While this URL only has the one, "original," query string parameter, because I am using the QSA (Query String Append) flag, the query string created in the first URL rewrite (original=foo/bar.cfm) is now appended to the query string created by the second rewrite rule such that I end up with this URL:

index.cfm?original=index.cfm&original=foo/bar.cfm

Now, because I have a query parameter named, "original," showing up twice in the resultant query string, the two query parameter values get collapsed into a single, comma-delimited list:

original: index.cfm,foo/bar.cfm

As a note, if I removed the QSA (Query String Append) flag, I ended up with the name-value pair:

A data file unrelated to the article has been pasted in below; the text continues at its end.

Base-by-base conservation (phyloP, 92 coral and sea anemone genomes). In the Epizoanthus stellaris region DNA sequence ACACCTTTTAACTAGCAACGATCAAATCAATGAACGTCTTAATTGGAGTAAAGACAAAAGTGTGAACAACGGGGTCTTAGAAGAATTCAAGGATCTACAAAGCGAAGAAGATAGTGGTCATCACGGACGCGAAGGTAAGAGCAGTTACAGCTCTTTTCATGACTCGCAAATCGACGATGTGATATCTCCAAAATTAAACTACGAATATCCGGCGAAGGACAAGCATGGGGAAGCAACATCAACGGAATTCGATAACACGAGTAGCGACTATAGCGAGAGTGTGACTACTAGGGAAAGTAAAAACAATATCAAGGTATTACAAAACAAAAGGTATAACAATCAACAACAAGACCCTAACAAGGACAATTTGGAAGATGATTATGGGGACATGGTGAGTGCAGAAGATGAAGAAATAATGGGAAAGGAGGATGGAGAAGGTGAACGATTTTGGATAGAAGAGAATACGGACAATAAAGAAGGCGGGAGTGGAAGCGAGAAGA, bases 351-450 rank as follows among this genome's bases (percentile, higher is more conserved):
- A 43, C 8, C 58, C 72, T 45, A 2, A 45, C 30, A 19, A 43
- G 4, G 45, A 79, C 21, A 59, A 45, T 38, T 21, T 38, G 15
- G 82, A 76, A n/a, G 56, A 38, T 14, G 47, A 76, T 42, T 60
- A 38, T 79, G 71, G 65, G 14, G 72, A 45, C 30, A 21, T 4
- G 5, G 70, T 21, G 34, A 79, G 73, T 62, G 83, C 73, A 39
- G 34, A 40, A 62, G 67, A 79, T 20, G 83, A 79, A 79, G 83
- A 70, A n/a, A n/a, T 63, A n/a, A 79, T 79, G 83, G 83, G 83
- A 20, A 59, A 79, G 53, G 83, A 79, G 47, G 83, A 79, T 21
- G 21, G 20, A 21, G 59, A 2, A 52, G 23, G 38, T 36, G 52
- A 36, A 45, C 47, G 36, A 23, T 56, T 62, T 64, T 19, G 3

original: index.cfm

This happens because only the final query string created by the second rewrite rule is kept.

Ok, so tracing the logged rewrites helps us understand where the unexpected query string value comes from; but, it doesn't really help us understand why there are specifically two redirects being executed. After all, if there are no RewriteCond (rewrite conditions) on the RewriteRule, why execute 2 times, but not 3 times - or 4 times - or N times?

After some more reading and some back and forth on Twitter, I came up with a theory as to what was going on. Normally, with a URL rewriting system, something like this would create an endless loop of rewriting. To stop this from happening, you might set a limit to the number of rewrites that can take place using the MaxRewrites condition. From what I can gather, however, IIS Mod-Rewrite does not support this rewrite option; as such, I have to assume that it has built its rewrite engine with enough intelligence to see that it was about to enter an endless loop (rewrite result matches incoming URL) and halts the process. That would explain the two rewrite executions, but not a third.